Charles Manson was the closest thing to Jesus, says former lover: 'He gave women what they needed'
Catherine Share opened up about her experiences of being in the Manson Family and asked that the three members convicted in the brutal July and August 1969 killings be released
A former lover and devout member of the notorious Manson family has come out to reveal that their leader, Charles Manson, was a God-like figure among people in the cult. She also called for the release of three members of the family serving life sentences for a series of nine murders they carried out in July and August 1969.
Catherine Share, a one-time lover of Manson, explained how he had her and other girls under a spell. "He just made you feel good about yourself. He gave women what they needed and wanted in a lot of different ways. So they wanted to be with him," stated a 9 News report.
At just 26 years of age, Share, who had no surviving family members of her own, became a devout member of the family in 1969 and even moved to Manson's ranch half-an-hour North of Los Angeles to be close to him.
She explained that the other members were eager to follow orders because he made them feel as though they were coming from a higher power. "I thought he was the closest thing to Jesus," she said. "So we listened to everything he said like it was gospel." However, later the same year, Manson, convinced he could spark 'Helter Skelter' — his term to describe an impending apocalyptic race war — by killing Los Angeles' rich and elite, hatched a plan to carry out a murder spree.
This coming July and August will mark the 50th anniversary of the horrific deaths of Abigail Ann Folger, Wojciech Frykowski, Steven Earl Parent, Sharon Tate Polanski, Jay Sebring, Leno and Rosemary LaBianca, Gary Hinman, and Donald Jerome Shea.
Manson and four of his followers — Leslie Van Houten, Patricia Krenwinkel, Charles 'Tex' Watson, and Susan Atkins — were subsequently convicted of the murders and sentenced to life in prison. While Atkins died in prison in 2009, and Manson passed away in 2017, the other three still remain incarcerated.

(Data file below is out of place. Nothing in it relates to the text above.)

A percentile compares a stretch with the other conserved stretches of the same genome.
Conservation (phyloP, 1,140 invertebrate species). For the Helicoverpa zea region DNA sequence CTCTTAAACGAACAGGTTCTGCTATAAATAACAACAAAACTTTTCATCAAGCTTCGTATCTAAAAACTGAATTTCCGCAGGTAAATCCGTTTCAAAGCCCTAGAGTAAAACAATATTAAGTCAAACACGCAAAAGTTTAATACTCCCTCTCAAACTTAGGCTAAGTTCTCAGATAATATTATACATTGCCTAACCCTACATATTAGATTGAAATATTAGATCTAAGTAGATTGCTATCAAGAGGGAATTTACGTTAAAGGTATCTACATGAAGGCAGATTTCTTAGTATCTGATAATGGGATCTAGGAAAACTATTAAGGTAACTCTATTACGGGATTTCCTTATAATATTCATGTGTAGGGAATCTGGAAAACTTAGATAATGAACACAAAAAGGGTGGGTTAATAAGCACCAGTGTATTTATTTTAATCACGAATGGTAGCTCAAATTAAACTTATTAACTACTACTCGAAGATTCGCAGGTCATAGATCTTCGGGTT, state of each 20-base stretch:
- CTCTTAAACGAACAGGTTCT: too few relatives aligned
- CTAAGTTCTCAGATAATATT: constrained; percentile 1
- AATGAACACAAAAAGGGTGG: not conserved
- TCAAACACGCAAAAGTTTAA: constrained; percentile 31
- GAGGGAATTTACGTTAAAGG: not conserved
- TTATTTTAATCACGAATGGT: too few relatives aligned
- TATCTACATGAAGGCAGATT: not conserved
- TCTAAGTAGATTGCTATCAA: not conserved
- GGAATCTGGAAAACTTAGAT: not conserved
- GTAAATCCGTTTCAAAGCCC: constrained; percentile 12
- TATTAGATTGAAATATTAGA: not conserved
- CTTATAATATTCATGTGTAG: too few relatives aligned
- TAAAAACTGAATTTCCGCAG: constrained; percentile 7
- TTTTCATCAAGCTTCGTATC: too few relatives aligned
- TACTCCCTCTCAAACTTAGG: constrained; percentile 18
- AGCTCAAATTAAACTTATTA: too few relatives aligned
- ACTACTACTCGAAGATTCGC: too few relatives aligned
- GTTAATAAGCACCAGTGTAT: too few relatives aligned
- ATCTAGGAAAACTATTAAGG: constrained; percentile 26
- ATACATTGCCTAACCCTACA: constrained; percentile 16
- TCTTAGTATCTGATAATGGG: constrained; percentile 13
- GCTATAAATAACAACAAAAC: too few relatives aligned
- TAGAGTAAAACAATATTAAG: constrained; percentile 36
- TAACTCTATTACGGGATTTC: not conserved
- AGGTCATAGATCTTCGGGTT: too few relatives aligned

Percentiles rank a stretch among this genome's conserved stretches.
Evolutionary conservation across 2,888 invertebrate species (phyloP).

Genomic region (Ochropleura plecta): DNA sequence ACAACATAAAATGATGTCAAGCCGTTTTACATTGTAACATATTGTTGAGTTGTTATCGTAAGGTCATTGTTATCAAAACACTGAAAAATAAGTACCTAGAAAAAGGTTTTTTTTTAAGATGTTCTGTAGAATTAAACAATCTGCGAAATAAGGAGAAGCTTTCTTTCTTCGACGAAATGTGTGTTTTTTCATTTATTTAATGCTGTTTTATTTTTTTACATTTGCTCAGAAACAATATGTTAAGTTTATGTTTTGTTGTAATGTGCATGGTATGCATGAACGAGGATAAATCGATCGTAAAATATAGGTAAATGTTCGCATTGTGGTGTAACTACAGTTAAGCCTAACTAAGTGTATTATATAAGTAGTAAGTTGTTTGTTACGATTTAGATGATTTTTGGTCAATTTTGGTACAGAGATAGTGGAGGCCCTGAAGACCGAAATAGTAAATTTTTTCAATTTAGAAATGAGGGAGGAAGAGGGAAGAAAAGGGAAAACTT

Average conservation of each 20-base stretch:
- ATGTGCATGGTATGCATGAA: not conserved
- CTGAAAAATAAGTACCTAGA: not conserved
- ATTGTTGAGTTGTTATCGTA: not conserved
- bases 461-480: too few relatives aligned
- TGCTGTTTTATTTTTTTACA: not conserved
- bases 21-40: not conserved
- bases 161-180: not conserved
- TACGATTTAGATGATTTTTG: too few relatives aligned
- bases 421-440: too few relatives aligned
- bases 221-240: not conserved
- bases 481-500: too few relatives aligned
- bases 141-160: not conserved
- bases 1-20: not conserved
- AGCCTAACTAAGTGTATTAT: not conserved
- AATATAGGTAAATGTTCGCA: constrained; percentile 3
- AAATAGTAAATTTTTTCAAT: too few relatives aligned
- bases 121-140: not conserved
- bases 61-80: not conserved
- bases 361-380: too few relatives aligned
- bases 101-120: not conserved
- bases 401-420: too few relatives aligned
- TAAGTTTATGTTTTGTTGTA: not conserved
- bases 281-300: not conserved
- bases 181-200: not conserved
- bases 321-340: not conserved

While Share said she would have never participated in the murders even if she was asked as she was "older and more of a human and less susceptible," she is advocating for the release of her former family members, insisting they should not still be facing punishments for crimes they committed when they were mostly teenagers.
"They’ve just done the work on themselves for years and years and years," she told 9 News. "They’re just not the same people they were when they were 20 and 18 at all. It's time."
Share might see part of her wish come true as well. Houten — who was involved in the stabbing of Leno LaBianca and wife Rosemary when she was just 19 — is currently 69 years old and is the second longest serving female prisoner in California after Krenwinkel. Houten saw her bid for parole recently granted.
Houten applied for parole 20 times beginning from 1979 and saw it getting rejected at the last hurdle during her last two attempts. Her fate is now in the hands of the Governor of California Gavin Newsom, who will take the final call on whether to approve the parole board's decision. Krenwinkel and Watson have each been denied parole multiple times too.